2018 in review

Here’s our take on some of the key themes that emerged in 2018 and a glimpse into what 2019 may hold.


Gazing into the Ipsos crystal ball

January - Gazing into the Ipsos crystal ball

There were three predictions that stood out when we asked Australians some questions about what they thought might happen in 2018 : Almost two in three (64%) believed global temperatures would increase; six in ten (59%) predicted China will become the world’s biggest economy; and half (49%) expected to see a driverless car make its government approved debut in a developed nation. Further, despite half indicating that 2017 was a bad year for them personally, 76% were optimistic that 2018 would be a better year.



Australia’s biggest brands revealed

February - Australia’s biggest brands revealed

Brands play a huge role in our lives. Some brands have the power to shift paradigms or behaviours, while others have a strong sense of purpose – clear ideals and shared values that consumers relate to. These brands engender a strong emotional connection and brands with influence have the power to transform communities and societies.

Ipsos’ Most Influential Brands 2018 showed that although the Top 10 brands remained relatively stable, technology companies are on an inexorable rise, comprising 7 out of the top 10 brands in Australia. Google holds top place, followed by Facebook, Apple, eBay, PayPal and Microsoft. Two Aussie brands made this year’s Top 10 list with Woolworths at number 7 and Bunnings at number 9.



International Women’s Day

March - International Women’s Day

Sexual harassment is seen as the biggest equality issue facing women around the world, our Ipsos Global Advisor study revealed. In Australia the top issue is domestic abuse (followed by sexual harassment).

We do overestimate the prevalence of physical or sexual violence by a current/former partner or spouse: 1/4 of Australian women have experienced physical or sexual violence by a partner, while in this study women estimate it’s 47% and men 38%. This is a classic case of ‘emotional numeracy’ whereby when we are wrong about a social reality, cause and effect runs both ways. Do we overestimate it because we are concerned about it, or are we concerned about it because we overestimate it? The reality is both are occurring.



We ♥ advertising

April - We ♥ advertising

Overall sentiment towards advertising in Australia was positive, the inaugural AANA Advertising Sentiment Index (ASI) revealed. Emotions can run high when it comes to opinions about advertising and the ASI provides an ongoing reality check on what Australians think about the current state of advertising, including sentiment, diversity, inclusiveness and trust across a wide range of categories and audiences:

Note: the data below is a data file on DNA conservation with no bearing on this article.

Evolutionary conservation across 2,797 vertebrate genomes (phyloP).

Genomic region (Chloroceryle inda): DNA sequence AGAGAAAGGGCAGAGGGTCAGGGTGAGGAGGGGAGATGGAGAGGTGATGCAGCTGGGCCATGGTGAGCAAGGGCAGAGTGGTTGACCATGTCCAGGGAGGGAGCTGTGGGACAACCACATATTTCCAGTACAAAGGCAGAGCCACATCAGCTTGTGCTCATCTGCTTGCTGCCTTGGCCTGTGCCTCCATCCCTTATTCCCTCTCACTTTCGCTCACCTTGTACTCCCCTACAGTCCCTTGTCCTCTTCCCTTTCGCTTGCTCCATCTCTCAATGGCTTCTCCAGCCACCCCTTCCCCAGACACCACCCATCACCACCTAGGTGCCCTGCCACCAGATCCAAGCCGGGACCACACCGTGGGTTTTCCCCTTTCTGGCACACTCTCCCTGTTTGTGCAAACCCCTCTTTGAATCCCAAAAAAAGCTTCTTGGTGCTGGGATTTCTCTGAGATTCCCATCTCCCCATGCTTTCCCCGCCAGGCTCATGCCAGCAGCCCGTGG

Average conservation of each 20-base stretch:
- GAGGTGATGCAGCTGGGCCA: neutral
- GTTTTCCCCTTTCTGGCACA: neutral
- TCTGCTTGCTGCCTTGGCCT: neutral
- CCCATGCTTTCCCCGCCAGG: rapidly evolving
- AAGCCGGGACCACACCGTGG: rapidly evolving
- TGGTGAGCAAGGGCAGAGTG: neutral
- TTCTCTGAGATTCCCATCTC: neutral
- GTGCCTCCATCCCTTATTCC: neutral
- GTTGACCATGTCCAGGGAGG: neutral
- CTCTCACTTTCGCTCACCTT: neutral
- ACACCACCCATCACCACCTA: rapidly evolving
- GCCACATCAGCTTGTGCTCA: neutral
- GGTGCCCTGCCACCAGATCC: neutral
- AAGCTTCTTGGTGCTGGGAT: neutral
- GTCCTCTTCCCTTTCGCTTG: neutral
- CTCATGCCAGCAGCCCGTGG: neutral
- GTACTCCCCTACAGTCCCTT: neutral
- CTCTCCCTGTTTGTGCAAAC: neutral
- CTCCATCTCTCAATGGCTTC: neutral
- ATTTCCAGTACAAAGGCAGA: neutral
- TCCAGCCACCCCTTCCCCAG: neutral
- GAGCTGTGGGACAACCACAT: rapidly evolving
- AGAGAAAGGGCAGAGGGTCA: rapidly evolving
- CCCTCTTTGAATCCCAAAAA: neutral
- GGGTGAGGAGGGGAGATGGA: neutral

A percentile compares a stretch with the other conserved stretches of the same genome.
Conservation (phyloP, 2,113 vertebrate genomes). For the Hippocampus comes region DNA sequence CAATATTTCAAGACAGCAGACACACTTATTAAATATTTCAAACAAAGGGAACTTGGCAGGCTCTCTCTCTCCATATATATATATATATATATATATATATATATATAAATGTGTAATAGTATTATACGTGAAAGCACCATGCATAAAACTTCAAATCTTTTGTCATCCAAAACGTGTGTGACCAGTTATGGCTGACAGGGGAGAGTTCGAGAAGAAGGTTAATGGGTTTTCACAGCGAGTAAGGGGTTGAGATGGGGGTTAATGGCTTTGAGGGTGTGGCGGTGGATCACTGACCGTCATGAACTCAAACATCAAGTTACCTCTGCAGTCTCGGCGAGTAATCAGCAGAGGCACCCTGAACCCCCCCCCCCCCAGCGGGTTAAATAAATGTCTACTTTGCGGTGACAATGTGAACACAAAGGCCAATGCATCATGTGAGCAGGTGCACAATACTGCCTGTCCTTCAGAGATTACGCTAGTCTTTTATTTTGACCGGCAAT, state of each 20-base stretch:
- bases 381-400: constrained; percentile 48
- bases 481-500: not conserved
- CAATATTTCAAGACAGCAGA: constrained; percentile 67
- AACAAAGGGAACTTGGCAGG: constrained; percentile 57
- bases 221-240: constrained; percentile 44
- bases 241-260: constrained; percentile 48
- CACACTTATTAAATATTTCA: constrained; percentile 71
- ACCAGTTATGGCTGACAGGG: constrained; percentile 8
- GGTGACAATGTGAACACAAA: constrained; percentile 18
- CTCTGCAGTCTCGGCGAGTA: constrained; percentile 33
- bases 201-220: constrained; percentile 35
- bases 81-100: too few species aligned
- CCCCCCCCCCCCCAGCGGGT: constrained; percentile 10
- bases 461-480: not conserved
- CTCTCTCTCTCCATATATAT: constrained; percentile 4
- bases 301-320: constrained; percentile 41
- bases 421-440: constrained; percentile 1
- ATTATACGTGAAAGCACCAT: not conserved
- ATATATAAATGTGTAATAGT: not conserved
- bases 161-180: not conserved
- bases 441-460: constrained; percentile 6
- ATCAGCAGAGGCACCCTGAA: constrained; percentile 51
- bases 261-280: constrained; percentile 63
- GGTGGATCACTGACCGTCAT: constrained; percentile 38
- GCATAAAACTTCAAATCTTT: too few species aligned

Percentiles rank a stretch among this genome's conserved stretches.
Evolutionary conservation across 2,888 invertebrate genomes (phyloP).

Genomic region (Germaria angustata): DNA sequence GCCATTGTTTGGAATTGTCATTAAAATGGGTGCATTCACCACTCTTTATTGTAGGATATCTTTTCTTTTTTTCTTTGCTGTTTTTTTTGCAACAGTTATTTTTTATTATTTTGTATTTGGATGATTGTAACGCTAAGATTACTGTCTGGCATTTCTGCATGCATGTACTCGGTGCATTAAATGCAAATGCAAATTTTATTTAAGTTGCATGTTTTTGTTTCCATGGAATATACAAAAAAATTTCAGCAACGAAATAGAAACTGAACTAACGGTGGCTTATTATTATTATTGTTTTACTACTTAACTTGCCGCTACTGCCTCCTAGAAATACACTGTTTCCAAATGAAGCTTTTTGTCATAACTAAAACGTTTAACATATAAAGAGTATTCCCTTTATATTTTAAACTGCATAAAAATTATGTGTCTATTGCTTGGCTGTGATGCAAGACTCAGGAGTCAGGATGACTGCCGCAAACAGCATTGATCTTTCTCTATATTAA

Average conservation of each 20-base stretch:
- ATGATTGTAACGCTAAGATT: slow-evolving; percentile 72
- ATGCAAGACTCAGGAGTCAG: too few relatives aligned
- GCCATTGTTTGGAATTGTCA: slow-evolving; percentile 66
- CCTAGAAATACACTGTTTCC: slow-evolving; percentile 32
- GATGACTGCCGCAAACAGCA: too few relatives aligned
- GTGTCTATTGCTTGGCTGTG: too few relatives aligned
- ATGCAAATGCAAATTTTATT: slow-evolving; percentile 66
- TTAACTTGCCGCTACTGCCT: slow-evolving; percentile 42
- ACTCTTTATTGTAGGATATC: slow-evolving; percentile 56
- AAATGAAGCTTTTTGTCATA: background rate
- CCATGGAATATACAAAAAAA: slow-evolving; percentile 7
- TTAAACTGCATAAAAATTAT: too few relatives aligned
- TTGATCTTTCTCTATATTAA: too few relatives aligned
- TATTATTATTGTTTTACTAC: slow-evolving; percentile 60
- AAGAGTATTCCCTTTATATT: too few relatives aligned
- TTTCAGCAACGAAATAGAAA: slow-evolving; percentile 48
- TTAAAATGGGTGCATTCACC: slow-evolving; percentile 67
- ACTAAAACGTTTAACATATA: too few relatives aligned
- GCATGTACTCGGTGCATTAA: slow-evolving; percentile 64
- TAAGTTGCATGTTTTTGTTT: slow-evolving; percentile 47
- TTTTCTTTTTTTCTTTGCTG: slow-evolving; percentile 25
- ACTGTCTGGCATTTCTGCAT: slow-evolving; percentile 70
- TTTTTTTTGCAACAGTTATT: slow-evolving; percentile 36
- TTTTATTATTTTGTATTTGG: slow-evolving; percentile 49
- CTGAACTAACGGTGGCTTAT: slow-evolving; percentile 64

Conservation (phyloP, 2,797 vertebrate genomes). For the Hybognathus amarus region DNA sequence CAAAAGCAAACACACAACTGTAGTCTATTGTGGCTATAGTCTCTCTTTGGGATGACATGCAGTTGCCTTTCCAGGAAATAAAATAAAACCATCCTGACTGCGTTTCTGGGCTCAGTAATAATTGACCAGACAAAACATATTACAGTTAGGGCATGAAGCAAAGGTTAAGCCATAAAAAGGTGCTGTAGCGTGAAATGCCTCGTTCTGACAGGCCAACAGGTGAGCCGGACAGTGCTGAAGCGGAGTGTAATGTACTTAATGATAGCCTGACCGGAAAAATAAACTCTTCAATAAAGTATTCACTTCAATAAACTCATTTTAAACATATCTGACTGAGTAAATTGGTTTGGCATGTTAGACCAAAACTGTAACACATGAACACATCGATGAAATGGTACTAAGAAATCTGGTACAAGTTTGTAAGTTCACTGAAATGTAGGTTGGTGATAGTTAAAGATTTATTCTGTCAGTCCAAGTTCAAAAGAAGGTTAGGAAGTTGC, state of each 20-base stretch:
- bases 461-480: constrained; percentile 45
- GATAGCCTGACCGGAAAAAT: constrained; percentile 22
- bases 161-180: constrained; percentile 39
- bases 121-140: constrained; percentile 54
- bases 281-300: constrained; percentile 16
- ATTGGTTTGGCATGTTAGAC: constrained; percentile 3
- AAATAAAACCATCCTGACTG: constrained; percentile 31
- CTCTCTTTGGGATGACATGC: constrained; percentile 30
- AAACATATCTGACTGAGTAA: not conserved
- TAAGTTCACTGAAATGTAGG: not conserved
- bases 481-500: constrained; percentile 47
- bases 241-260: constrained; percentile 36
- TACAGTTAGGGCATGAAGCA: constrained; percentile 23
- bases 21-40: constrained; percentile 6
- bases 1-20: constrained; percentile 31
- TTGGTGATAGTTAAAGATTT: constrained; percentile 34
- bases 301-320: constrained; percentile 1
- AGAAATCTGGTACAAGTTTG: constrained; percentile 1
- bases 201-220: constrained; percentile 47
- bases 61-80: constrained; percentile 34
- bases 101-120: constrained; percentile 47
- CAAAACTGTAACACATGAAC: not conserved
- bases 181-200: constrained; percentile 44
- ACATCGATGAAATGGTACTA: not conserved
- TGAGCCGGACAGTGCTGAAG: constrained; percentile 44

• Younger Australians viewed advertising more positively and sentiment declines with age
  • Australians felt that media channels were trustworthy, particularly traditional media
  • Most specific groups are thought to be portrayed in a reasonably positive way although there is work to do.

Advertising for travel has the most favourable sentiment and gambling the least favourable.



Alarmed about data security

May - Alarmed about data security

Consumer attention shifted to data security rather than knowledge, with 73% concerned about the security and privacy of data captured by their devices and a further 64% not trusting technology companies to keep their personal information safe.

Increasing familiarity and awareness of emerging technologies such as artificial intelligence, chat bots or in-home voice assistants, is being offset by the pervading concern that companies are capturing and holding data.

With 60% of Australians now aware of voice assistants and those knowing about services such as chatbots at 48%, optimism about the future of technology, its ability to solve some of the world’s pressing issues and increase efficiency have been growing over the last 12 months as usage and understanding rises.



Aussies feeling the pinch

June - Aussies feeling the pinch

One third of Australians nominated the Cost of Living as the most important issue facing the nation in the June Ipsos Issues Monitor.

It was followed by Healthcare (30%), Housing (26%), Crime (24%) and The Economy (22%). Australians were more concerned about Cost of Living and Housing in June 2018 compared to the last federal election in July 2016.

While Australians told us that the Coalition and the ALP were equally capable of managing the nation’s most important issue – Cost of Living, the Coalition was considered best placed to handle Crime and The Economy and the ALP most capable of managing Healthcare and Housing.



Drastic plastic & cyberbullying

July - Drastic plastic & cyberbullying